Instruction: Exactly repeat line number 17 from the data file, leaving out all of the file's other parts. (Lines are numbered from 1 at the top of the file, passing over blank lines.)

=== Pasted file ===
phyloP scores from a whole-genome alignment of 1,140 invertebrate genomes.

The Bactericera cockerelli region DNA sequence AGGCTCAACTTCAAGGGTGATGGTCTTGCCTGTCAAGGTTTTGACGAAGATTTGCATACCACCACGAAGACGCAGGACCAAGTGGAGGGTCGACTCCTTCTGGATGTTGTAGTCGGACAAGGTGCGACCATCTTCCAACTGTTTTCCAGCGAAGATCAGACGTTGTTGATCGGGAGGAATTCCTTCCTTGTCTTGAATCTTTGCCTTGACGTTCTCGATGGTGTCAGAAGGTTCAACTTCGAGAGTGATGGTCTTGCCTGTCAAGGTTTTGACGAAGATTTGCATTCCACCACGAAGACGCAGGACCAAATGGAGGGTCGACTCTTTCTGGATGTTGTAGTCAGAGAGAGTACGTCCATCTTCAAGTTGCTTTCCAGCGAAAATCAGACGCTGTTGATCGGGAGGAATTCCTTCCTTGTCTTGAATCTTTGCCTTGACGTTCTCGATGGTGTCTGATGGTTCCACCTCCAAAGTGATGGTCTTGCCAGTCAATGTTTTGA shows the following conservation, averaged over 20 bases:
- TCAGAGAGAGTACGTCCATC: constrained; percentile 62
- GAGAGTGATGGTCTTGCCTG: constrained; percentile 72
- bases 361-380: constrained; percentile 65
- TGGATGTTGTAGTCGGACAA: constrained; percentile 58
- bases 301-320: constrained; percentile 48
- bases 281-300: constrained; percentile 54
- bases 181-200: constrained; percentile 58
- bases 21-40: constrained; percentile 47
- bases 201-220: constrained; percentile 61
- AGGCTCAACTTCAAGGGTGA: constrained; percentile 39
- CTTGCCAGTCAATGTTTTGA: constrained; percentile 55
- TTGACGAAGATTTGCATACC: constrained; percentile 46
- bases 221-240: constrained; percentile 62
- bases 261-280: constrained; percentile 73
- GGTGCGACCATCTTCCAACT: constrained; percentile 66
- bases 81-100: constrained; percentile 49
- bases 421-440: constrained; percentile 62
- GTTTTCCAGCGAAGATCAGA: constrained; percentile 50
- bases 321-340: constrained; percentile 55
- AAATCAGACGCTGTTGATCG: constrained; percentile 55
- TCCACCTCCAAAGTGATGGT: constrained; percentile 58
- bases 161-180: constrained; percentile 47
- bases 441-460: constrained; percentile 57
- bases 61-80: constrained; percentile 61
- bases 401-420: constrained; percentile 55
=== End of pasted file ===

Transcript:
- GGTGCGACCATCTTCCAACT: constrained; percentile 66